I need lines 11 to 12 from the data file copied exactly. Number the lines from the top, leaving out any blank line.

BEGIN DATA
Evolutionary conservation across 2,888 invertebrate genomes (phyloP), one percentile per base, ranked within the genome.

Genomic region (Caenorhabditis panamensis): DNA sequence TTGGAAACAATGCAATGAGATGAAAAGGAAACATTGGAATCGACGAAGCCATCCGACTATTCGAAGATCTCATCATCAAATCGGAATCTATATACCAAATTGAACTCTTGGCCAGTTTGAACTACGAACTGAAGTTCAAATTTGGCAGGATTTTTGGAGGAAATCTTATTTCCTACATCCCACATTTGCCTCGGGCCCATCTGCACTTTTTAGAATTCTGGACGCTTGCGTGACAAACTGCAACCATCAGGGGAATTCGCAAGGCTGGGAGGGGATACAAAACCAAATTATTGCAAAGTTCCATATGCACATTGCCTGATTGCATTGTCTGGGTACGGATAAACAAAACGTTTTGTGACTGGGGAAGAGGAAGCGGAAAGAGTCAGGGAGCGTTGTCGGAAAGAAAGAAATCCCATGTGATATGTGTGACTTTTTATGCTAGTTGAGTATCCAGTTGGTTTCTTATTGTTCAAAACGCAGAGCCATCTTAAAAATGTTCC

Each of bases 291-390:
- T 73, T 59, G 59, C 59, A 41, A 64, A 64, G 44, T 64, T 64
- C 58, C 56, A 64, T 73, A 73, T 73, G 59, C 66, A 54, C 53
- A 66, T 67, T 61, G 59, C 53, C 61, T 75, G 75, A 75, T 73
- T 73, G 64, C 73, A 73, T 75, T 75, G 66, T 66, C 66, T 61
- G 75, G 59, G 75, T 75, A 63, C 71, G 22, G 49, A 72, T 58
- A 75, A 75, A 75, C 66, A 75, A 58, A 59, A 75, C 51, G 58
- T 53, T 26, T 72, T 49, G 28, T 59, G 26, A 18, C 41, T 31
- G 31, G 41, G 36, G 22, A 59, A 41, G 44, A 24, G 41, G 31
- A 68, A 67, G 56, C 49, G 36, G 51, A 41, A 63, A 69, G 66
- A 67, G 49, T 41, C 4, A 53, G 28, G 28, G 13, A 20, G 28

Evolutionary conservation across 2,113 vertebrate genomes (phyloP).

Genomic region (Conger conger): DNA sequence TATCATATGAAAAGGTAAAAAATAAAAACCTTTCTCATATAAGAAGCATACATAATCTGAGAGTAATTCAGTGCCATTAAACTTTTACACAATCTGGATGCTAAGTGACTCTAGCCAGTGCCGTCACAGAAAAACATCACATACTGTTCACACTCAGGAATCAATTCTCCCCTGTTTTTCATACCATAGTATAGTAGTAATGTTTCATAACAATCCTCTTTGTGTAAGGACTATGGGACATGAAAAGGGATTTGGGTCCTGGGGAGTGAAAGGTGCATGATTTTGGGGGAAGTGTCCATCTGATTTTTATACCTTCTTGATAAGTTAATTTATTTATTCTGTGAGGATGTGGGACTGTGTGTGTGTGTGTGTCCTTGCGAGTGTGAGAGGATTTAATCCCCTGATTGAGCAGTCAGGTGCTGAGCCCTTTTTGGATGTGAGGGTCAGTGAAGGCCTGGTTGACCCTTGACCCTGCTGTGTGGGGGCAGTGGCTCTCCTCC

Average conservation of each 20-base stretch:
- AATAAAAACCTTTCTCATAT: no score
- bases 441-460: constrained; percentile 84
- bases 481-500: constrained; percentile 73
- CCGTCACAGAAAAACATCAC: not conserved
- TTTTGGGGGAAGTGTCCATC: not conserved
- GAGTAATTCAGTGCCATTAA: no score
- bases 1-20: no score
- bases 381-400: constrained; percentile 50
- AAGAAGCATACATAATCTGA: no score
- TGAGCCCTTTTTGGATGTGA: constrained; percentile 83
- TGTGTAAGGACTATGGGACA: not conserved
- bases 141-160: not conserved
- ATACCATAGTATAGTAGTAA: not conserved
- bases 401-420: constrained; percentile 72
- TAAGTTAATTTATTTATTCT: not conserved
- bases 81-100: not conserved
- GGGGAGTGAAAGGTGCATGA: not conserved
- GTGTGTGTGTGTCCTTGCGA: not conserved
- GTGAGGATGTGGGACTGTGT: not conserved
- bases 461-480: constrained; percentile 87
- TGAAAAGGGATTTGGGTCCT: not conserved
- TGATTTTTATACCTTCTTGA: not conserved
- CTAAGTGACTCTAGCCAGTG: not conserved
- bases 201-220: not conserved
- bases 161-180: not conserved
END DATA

- G 31, G 41, G 36, G 22, A 59, A 41, G 44, A 24, G 41, G 31
- A 68, A 67, G 56, C 49, G 36, G 51, A 41, A 63, A 69, G 66